This summer, children and teens around the state are participating in a number of skill-building and dynamic activities. In Northern Arizona, a special group of youth are given the chance to take part in a variety of recreational and experimental learning opportunities which are tailored to their individual needs and interests through the Skills Training and Respite Program and Meet Me Where I Am. Programs like these help to stabilize families, give kids the tools needed to succeed, aid in appropriate social interactions, get the children involved in their communities, and help them learn valuable skill sets.
The Skills Training and Respite (STAR) Program offers a variety of behavioral health services to support these youth and their families. Services aim to reduce caregiver stress, and to build skills and resiliency in youth. Respite services engage youth in a variety of recreational activities with their peers.
Skills training groups focus on a variety of age-appropriate skills such as how to manage emotions, communicate effectively, develop friendships, and utilize community resources, and respite services aim to engage youth in recreational activities with their peers. STAR also focuses on individual skills training and support, including providing older youth with support in developing independent living skills such as pre-employment training, money management, or applying for college.
Meet Me Where I AM (MMWIA) is a unique service made available to families in the community who are struggling with very challenging needs. There are a broad range of dynamic and creative services available depending on each family’s unique needs. The main goal of the MMWIA program is to help children develop the skills they need to be successful and to provide their caregivers the support they need to begin parenting anew with fresh ideas. MMWIA is focused on helping families function successfully over the long–term so that when services end, positive changes continue.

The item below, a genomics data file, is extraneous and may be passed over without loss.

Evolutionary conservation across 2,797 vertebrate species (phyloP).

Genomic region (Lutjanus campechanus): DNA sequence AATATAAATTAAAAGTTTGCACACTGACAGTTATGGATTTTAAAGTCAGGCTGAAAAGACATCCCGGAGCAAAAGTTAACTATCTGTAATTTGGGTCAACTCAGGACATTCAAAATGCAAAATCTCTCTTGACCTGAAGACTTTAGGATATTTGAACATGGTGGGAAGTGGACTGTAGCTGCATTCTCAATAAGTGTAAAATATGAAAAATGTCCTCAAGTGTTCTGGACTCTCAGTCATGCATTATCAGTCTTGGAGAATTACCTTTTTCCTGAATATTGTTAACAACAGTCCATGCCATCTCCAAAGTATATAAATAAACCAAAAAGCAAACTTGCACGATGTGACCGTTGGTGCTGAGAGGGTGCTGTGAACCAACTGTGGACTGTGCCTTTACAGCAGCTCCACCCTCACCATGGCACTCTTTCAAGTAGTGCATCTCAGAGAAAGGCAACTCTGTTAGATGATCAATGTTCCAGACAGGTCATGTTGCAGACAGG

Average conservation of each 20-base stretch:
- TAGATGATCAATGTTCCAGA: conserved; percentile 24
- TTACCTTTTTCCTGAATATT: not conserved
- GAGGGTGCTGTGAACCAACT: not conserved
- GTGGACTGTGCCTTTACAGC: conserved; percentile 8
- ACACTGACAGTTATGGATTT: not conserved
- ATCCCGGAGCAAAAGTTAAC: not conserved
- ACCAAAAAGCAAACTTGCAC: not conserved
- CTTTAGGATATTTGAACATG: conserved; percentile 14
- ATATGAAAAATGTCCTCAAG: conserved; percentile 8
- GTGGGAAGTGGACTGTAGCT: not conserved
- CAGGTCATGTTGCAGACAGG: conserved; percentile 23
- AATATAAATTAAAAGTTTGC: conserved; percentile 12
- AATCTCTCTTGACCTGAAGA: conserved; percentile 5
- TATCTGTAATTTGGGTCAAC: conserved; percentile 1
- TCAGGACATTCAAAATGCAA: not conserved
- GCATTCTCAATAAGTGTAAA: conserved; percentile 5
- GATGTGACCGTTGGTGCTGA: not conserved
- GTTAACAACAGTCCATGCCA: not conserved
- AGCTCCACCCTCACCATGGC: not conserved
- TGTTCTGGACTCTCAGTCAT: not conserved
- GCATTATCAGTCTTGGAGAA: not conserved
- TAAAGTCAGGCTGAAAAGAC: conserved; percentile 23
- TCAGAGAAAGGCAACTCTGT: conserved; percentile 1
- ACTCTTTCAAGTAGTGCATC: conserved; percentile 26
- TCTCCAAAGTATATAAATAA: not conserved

Each year, there are a number of activities planned throughout the summer months to keep the children engaged. The summer programs and groups provide opportunities for both programs to participate in daytime, group activities and allows the staff to have more time with the youth. All activities are determined by the passionate and energetic staff with the clients’ input and individualized to meet the needs of the peer groups. Other activities this summer have included: hiking, gardening, games at the park, and various other outdoor teambuilding exercises. One exciting opportunity that the children and youth participated in was learning to cook with foods harvested from their own garden. Activities like these instill life skills and nutritional education.
Parents often work during the summer months and children are left home unsupervised,” said Gretchen Shallcross, program director for behavioral health. “The goal of the program is to keep kids engaged and to allow them the opportunity to experience and learn things that they otherwise wouldn’t. Many children find themselves getting into trouble and lack the financial resources to experience cultural activities and other involvements.”
To learn more about these programs, visit www.ArizonasChildren.org and click on Our Services: Behavioral Health & Trauma/Crisis Response.